The title of Shenoy’s 1966 essay, ‘The Coming Serfdom in India’, was an obvious play on Hayek’s 1944 The Road Serfdom. It was published in The Freeman, a libertarian magazine of the Foundation for Economic Education published between 1950 and 2016.The essay draws a distinction between two types of liberals, ‘advocates of liberty’ and ‘statists’. The former are the ‘true’ liberals because they understand that freedom is indivisible. It is not enough to have free elections if the conditions of economic freedom are strangled by the political intervention of the state. The concentration of economic power in the hands of state administrators, she argued, was a form of political exploitation, ‘the politically strong exploiting the politically weak’. In India, state-led economic planning, particularly preferential treatment for the industrial sector, consolidated the oligarchic power of ruling-party officials, civil servants, and favoured businessmen. Government-sanctioned industrial production enriched those able to reap the rewards of private monopolies or protected internal markets at the expense of ‘the starving, ill-clothed, and unsheltered Indian masses’. Foreign aid from the industrialized West only made things worse. ‘Given in order to “feed starving orphans in Orissa” …or to “keep India from going communist”…, it is in fact one major cause why orphans in Orissa are starving and why India is now so firmly set down the road to serfdom’. International economic development, emerging out of colonial economic administration, was included among the fields encompassed within the British International Studies Association established in 1975. Shenoy had no links to BISA. But Edith Penrose was instrumental in the establishing development studies at LSE and SOAS and was one of the six speakers at the 1975 inaugural BISA Conference held at Oxford. Yet she appears in no disciplinary history of IR.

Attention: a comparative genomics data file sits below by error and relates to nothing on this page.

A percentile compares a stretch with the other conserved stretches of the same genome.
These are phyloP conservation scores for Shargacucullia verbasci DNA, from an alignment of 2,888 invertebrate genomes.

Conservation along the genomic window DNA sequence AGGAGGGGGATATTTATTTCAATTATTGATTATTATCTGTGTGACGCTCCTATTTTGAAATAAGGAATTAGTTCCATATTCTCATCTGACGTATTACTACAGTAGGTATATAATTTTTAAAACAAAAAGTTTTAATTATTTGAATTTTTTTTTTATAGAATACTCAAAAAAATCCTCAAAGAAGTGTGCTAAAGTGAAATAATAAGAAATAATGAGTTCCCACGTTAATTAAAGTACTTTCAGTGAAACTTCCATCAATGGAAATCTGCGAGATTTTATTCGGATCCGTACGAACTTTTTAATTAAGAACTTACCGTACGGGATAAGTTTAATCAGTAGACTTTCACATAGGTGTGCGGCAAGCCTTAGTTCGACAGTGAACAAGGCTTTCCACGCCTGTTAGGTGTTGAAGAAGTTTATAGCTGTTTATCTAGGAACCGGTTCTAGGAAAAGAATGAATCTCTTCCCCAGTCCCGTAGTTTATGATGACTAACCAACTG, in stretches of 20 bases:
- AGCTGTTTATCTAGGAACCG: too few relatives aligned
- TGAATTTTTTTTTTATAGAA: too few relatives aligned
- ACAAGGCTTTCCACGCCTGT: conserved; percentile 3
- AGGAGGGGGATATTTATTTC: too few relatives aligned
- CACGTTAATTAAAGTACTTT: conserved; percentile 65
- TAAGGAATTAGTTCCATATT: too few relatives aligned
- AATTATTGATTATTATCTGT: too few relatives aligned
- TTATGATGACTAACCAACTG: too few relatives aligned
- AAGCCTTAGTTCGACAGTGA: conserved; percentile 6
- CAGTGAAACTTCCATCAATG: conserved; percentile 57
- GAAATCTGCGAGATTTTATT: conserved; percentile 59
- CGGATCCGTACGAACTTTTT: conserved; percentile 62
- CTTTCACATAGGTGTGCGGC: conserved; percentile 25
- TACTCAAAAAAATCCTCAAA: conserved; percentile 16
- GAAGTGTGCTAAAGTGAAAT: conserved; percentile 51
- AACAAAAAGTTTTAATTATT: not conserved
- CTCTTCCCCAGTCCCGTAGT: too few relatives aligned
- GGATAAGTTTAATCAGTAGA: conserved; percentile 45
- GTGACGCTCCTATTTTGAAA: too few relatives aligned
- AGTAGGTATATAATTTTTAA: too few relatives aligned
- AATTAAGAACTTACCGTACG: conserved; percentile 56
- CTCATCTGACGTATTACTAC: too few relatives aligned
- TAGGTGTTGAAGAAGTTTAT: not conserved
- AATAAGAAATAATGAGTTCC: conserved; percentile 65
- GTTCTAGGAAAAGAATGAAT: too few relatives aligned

Penrose was born in Los Angeles, studying at UC-Berkeley, then Johns Hopkins, where she received her PhD and later taught and researched (Penrose, 2018). She crossed academe and policy worlds with ease, from assisting Eleanor Roosevelt at the UN Human Rights Commission to advising international tribunals on the oil industry. Appalled by the McCarthyite treatment of her colleague and friend Owen Lattimore – accused of spying for the Soviets and complicity in the so-called ‘loss of China’ – Penrose and her husband quit the United States. They pursued academic careers first in Australia, then Iraq, but were expelled after the 1958 Iraqi Revolution, eventually settling in Britain. Her most influential work was The Theory of the Growth of the Firm, considered one of the most influential works of economics in the second half of the twentieth century. She co-edited New Orientations: Essays in International Relations (1970) and co-wrote Iraq: International Relations and National Development (1978).
Yet it is Penrose’s, The Large International Firm in Developing Countries: The International Petroleum Industry (1968), a synthesis of economics, politics, and history, that is probably her most important contribution to the history of IPE. At the end of World War II, the world’s crude-oil reserves were under the control of seven international corporations colluding to ensure high prices. However, by the 1950s, there was a new story to tell of major structural transformation in the global economy: the increasing power of the crude oil producing countries themselves. In telling the story international petroleum industry in historical and comparative detail, Penrose offered what one reviewer described as ‘the raw material and direction for a new theoretical approach to international economic relations… Few books in the currently arid field of international economics can claim as much’ (Murray, 1969: 517). Penrose showed the confluence of international political and economic forces shaping oil prices and the prospects for international regulation of the industry. ‘The deeper root of the problem’, she argued, ‘is simply that international firms, including the oil Companies, have not yet found a way of operating in the modern world which would make them generally acceptable as truly international institutions’ (1968: 263).